Wednesday, August 26, 2009

Q: Do You Want To Make A Small Fortune In The Gaming Industry?

A: Start with a large one!

This little bit of professional advice was given to me at Origins from a seasoned dice professional. Given the expense of attending summer conventions alone, either as a game company or just an individual, this should be fairly apparent. I read this week that the average per individual cost for attending Gen Con was estimated to be around $900 (a real loose estimation). Travel, hotel, food, admission and purchases sure add up quick. I'd think it would come in more toward $600 (a sixth of that being admission fees/event costs!). Keep in mind, vendors typically get there a day or two before the con for set-up (one more day of expenses).

Anyhow, I've been a bit delinquent with my posting here. This was just a ping to let all twelve of my faithful readers know I'm still alive and rolling. The summer con season did not kill me, and what doesn't kill you just makes you stronger...

Gen Con Aftermath will be posted soon!

Friday, August 7, 2009

I Know I'm A Geek 'Cuz...

Somewhat related to BoG, there are just things that make the inner geek tingle. Like knowing that a two handed sword does 3d6 damage in Advanced Dungeons & Dragons. And that such an item costs 30 g.p. (at least that was the going price back in 1978). Lots and lots of games geeks can spout out much more on the damage and cost of items, but I'm more surface level. I just know what appealed to me when I was introduced to the game. I have no clue why my brain has deemed that info important enough to retain...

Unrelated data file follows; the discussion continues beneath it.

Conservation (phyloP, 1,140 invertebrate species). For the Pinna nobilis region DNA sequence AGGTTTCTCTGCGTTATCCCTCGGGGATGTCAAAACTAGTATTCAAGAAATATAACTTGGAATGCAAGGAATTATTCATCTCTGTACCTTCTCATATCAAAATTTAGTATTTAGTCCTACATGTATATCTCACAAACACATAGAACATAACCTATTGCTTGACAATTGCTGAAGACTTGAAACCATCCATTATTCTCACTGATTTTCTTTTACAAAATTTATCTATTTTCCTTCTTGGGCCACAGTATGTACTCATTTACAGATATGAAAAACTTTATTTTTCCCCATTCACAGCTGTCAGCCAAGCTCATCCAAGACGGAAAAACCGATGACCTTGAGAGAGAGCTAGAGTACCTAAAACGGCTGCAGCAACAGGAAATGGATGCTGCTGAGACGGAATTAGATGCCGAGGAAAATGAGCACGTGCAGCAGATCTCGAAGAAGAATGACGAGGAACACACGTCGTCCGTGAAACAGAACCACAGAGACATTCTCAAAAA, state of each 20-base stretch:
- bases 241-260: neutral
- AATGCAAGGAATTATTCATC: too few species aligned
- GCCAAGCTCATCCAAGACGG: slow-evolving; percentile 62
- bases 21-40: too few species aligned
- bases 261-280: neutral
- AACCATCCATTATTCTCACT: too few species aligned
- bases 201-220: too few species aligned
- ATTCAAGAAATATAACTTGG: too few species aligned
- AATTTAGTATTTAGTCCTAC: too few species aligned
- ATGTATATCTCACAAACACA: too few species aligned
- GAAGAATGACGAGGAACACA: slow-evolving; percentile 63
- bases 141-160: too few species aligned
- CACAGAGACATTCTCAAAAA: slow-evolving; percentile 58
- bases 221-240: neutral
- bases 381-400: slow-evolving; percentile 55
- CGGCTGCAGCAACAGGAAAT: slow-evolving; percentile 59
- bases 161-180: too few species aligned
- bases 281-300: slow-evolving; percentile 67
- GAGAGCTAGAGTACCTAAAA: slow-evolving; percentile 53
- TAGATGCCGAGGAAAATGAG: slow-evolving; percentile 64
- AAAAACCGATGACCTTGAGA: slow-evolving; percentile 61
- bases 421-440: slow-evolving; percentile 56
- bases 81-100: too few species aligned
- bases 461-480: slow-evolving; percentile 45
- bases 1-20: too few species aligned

As hinted in the earlier BoG posts, the inspiration for the Badge of Geekness material came from a little gem of knowledge from my travels with Tolkien. That's why those prior posts had the Hobbit and FotR depicted. It is simply this:

Chapter 1 of The Hobbit is titled: An Unexpected Party

Chapter 1 of The Fellowship of the Ring is titled: A Long-Expected Party

Tolkien begins both books with a party, of sorts. The unexpected party is the Dwarves who show up at Bilbo's doorstep thanks to Gandalf. The long-expected party is Bilbo's self-planned 111th birthday bash. Both mark points of departure from the Shire for Bilbo.

I just think that's cool JRR trivia.

And it only took me three posts to get that brain nugget out...

Monday, August 3, 2009

Badges of Geekness, Part 2 or 3

Based on the last post(s), I'm guessing that there's going to be a need to define the different Badges of Geekness that one can acquire. Off the top of my head, there's got to be one for "The Order of the Ring" (Tolkien) and "The Society of the Elder Things" (Lovecraft). These are two authors who have been embraced by gaming geeks en masse thanks to the various incarnations of their works/themes in role-playing games. We can also add "The Pittsburgh Assemblage" for Romero and his monstrous zombie efforts. There's plenty of other badge categories, but these are the ones that I personally would have a shot at wearing.

Now my knowledge of those topics above isn't very broad. The shards of information I possess on those topics were gained from my casual exposure to that particular genre. I have not spent hours memorizing every nameless horror introduced to this world by H.P., or tried to understand the Elven language of J.R.R. In fact, I've only read the Hobbit once and LOTR twice. I base my badge credentials on this one fact alone:

I can sit around a gaming table with a group of complete strangers and mutually enjoy the banter that flows forth from any one of the topics above.

A Badge of Geekness is like wearing a t-shirt from a place you've visited. You've been there, done that and want to share the excitement of the experience with other folks. Problem is that there aren't too many folks who have been to Middle Earth, Miskatonic U, or even to shopping mall chock full of zombies.

Geeks go to places that don't exist.

And all we get are these little badges...